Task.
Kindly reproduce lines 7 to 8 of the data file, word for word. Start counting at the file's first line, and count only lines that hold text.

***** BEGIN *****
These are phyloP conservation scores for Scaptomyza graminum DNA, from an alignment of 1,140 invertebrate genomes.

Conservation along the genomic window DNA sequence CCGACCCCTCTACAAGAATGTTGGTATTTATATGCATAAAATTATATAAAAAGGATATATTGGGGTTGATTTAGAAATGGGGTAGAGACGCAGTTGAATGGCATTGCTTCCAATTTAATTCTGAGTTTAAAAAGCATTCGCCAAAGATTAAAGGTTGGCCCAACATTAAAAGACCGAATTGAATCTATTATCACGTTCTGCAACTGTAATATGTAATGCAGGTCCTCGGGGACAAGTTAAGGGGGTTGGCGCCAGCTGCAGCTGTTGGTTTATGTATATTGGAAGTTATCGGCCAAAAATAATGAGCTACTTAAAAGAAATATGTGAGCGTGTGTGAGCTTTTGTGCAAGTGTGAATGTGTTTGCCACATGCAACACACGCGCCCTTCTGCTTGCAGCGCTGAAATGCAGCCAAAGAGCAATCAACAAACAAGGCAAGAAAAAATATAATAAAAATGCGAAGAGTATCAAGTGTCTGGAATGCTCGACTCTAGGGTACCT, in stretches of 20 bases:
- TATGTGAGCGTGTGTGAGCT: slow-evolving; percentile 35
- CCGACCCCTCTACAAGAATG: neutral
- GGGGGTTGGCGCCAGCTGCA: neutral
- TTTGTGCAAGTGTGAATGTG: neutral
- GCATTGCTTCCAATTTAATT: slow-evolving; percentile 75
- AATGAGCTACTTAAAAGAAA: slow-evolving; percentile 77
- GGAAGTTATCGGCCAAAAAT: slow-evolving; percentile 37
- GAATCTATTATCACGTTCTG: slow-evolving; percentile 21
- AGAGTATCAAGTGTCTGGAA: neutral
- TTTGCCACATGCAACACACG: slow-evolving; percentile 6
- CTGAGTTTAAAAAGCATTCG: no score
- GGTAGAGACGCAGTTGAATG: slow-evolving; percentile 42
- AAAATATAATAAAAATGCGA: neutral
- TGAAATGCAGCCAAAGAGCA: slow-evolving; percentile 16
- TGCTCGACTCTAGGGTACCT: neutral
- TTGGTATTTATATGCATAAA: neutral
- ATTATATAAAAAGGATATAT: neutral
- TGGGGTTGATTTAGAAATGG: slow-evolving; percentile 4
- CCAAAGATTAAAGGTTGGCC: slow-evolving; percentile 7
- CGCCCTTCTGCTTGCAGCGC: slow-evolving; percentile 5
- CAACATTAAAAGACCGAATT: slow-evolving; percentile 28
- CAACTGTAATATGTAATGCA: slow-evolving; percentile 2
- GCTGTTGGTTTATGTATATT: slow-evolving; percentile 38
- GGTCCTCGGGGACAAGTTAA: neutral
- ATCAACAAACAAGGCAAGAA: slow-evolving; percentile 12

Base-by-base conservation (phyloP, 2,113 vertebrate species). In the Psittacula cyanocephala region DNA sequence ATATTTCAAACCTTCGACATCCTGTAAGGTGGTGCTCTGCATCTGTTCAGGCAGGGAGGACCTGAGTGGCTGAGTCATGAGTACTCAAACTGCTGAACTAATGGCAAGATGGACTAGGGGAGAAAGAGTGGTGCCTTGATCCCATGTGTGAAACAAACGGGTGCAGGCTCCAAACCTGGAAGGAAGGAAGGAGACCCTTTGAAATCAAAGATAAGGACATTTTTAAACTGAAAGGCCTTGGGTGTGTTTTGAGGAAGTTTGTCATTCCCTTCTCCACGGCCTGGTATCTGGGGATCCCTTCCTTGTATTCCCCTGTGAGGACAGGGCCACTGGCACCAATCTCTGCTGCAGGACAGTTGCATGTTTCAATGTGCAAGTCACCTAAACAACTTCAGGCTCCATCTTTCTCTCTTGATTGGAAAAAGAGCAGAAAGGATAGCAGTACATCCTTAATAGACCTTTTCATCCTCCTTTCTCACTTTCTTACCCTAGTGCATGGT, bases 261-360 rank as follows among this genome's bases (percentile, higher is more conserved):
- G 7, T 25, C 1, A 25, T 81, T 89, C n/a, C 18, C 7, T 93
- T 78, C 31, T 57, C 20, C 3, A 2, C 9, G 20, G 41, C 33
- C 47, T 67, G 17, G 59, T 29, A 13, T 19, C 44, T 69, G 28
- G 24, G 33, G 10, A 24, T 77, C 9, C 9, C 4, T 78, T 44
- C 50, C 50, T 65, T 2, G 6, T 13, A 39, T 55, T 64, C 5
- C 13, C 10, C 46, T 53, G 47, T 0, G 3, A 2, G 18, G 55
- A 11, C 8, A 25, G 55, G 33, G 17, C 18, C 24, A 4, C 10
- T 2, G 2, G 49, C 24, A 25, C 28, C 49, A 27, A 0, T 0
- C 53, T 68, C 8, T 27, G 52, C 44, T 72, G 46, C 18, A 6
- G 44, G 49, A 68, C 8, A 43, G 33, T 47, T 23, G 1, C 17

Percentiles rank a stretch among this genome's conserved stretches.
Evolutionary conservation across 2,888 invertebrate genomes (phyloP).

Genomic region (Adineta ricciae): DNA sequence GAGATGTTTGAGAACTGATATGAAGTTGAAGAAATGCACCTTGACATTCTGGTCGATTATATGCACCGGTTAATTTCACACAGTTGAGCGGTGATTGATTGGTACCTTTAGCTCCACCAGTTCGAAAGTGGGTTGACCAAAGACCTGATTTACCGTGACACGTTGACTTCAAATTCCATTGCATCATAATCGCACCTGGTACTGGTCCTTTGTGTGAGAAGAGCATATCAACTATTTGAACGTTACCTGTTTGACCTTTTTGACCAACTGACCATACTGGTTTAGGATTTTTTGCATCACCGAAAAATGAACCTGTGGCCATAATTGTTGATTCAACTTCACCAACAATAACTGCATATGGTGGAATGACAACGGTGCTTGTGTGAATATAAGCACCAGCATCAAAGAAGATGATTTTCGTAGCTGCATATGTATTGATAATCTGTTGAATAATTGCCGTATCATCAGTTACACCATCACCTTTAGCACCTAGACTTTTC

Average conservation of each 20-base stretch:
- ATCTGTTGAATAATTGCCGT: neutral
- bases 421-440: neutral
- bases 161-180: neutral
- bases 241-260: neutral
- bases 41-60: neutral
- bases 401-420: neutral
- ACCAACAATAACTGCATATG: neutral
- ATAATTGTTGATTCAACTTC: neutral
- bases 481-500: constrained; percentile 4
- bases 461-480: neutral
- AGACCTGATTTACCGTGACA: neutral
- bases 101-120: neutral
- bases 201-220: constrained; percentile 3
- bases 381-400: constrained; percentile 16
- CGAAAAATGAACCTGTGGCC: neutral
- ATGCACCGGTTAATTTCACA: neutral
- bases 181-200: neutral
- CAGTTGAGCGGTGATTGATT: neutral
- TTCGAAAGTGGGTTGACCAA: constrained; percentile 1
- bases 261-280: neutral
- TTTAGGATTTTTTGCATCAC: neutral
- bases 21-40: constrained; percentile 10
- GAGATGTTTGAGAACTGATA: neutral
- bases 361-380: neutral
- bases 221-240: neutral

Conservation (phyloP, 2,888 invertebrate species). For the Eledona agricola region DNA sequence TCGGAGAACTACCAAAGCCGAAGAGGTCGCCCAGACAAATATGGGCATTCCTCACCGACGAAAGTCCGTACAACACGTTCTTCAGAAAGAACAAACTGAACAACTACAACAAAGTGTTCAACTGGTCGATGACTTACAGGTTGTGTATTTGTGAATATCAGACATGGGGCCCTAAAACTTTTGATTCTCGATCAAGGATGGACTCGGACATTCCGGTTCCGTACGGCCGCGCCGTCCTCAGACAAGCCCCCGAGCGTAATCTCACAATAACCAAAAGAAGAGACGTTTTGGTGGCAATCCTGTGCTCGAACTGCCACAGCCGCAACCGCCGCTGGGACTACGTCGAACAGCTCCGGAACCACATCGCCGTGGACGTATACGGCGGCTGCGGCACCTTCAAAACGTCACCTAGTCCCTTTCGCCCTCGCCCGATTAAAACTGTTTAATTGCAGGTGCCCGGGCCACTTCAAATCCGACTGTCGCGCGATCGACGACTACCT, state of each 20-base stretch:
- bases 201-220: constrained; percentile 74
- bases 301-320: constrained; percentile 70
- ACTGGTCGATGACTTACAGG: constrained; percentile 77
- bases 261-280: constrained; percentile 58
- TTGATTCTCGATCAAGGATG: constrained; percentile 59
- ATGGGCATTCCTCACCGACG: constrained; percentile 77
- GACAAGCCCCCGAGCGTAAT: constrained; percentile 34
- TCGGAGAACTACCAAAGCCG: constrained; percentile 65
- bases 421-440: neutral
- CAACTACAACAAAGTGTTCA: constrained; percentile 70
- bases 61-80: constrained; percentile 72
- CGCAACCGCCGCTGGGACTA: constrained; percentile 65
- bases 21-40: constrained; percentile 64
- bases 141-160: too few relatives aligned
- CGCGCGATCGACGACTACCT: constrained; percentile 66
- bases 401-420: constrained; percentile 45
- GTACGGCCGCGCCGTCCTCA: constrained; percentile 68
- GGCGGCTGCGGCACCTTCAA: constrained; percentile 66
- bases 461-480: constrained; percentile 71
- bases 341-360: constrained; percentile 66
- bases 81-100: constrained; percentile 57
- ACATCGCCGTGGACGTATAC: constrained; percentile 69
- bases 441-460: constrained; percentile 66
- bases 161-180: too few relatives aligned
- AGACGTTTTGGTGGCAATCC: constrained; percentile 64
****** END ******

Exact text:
- GCATTGCTTCCAATTTAATT: slow-evolving; percentile 75
- AATGAGCTACTTAAAAGAAA: slow-evolving; percentile 77